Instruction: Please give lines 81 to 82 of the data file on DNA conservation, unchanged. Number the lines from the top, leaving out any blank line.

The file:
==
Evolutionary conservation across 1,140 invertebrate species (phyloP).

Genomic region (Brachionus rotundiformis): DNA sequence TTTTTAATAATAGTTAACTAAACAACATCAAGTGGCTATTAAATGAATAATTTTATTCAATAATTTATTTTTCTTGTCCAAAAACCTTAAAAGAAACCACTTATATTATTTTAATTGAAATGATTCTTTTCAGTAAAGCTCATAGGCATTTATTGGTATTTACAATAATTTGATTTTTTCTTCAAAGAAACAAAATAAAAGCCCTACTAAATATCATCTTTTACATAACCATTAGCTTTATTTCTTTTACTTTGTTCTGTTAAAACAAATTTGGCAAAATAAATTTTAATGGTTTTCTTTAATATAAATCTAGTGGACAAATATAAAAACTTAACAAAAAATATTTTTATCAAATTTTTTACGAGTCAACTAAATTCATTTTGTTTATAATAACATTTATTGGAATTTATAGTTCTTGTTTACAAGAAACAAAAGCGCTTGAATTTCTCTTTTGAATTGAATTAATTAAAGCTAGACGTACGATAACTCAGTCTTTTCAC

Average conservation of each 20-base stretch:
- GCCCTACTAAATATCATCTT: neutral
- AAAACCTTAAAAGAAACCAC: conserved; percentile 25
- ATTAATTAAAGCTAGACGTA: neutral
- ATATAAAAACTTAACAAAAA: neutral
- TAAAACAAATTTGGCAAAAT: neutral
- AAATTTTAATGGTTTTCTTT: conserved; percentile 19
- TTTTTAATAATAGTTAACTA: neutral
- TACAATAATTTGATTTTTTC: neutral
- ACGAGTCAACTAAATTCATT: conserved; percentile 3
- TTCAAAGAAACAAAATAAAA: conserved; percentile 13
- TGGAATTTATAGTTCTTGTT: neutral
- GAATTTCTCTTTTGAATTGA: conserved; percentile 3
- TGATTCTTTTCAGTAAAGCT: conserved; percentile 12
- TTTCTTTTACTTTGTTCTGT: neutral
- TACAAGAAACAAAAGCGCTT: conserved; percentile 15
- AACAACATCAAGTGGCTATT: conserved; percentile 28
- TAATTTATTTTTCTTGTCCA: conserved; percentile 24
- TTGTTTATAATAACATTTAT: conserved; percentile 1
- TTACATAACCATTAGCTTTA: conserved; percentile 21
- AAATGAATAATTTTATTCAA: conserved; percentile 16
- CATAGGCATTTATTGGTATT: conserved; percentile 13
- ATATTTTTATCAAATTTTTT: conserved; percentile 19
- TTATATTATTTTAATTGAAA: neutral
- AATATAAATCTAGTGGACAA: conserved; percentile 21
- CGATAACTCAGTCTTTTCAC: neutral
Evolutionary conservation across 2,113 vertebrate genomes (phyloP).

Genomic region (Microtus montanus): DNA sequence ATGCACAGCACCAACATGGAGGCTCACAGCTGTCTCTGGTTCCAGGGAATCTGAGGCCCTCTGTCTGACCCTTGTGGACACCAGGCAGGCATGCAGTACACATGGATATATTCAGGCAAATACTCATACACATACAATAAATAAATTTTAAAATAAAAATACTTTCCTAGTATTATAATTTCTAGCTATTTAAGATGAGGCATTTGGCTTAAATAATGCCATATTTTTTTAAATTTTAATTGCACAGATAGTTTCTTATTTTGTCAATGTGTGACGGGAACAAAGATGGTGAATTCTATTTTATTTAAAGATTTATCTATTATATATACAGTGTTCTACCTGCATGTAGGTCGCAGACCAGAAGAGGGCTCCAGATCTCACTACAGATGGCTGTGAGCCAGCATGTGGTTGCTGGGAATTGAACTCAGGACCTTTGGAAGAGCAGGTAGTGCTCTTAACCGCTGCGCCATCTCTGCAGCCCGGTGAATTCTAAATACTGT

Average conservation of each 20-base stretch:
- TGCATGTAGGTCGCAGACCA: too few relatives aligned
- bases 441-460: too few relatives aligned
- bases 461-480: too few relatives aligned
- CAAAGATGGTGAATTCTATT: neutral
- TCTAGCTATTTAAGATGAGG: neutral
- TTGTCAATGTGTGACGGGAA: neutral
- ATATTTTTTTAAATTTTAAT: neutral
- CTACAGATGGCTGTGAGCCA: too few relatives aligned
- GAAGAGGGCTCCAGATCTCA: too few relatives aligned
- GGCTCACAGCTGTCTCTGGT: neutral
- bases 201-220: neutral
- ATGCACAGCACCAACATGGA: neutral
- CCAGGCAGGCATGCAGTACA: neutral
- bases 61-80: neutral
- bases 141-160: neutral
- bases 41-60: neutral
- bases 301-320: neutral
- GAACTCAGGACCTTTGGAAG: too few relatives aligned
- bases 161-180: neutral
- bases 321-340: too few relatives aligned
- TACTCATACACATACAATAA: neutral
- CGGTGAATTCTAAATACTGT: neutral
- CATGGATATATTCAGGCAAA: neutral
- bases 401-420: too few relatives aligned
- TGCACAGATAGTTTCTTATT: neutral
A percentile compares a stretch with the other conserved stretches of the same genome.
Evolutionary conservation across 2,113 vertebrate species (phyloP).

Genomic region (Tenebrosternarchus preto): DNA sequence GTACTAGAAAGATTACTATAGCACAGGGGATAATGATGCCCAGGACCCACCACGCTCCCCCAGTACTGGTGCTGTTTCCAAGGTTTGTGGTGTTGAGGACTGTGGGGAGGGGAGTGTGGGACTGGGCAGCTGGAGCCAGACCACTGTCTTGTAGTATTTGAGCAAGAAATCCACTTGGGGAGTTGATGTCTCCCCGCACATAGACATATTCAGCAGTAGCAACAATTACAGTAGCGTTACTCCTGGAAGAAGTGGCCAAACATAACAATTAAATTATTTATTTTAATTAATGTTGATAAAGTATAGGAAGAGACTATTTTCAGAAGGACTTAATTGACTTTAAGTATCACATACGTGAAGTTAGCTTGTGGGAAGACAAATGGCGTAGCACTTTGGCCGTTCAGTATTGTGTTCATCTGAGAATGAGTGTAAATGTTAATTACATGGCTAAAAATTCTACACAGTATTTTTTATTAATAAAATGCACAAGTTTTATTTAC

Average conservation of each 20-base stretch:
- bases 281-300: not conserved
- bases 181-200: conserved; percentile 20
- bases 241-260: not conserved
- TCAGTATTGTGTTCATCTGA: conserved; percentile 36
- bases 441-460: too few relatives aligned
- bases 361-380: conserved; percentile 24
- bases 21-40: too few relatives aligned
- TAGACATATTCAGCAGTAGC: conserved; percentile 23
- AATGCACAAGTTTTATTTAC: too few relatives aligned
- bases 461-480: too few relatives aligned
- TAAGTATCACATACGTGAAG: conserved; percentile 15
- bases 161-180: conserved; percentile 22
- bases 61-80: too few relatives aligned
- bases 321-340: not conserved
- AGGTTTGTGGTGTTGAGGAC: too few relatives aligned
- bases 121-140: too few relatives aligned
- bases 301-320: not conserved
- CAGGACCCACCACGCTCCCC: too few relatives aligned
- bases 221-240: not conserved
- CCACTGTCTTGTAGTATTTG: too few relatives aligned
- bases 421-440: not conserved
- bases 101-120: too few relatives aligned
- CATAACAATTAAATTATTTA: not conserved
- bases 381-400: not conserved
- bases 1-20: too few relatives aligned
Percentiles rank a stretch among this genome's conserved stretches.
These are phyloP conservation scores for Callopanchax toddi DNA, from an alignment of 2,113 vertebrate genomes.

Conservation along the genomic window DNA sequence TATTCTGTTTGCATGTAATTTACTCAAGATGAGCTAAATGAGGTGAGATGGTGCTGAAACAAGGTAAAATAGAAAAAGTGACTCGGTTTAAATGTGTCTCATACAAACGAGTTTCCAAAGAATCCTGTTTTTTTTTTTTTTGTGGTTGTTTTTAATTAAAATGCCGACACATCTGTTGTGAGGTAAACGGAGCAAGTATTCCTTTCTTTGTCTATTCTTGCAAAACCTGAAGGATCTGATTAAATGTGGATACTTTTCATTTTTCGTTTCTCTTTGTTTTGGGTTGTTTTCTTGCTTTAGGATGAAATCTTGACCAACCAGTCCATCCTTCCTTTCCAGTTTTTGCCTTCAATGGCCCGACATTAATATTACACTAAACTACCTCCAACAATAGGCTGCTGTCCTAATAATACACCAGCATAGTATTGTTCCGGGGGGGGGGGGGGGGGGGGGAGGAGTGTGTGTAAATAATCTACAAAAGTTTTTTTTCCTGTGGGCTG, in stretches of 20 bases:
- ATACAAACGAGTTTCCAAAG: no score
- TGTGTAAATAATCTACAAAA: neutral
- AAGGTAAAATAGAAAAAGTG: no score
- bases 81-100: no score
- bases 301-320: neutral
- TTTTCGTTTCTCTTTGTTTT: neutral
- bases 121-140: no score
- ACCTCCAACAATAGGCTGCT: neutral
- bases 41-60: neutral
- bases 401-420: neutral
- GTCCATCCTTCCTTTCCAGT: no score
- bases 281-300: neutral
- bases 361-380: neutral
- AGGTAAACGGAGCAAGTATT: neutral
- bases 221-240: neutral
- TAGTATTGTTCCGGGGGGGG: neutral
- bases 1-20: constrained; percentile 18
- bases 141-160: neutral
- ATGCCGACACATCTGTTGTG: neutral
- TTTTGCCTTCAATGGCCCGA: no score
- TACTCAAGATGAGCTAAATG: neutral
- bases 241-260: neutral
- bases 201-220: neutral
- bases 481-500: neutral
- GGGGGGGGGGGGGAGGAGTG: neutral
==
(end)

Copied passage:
- bases 421-440: not conserved
- bases 101-120: too few relatives aligned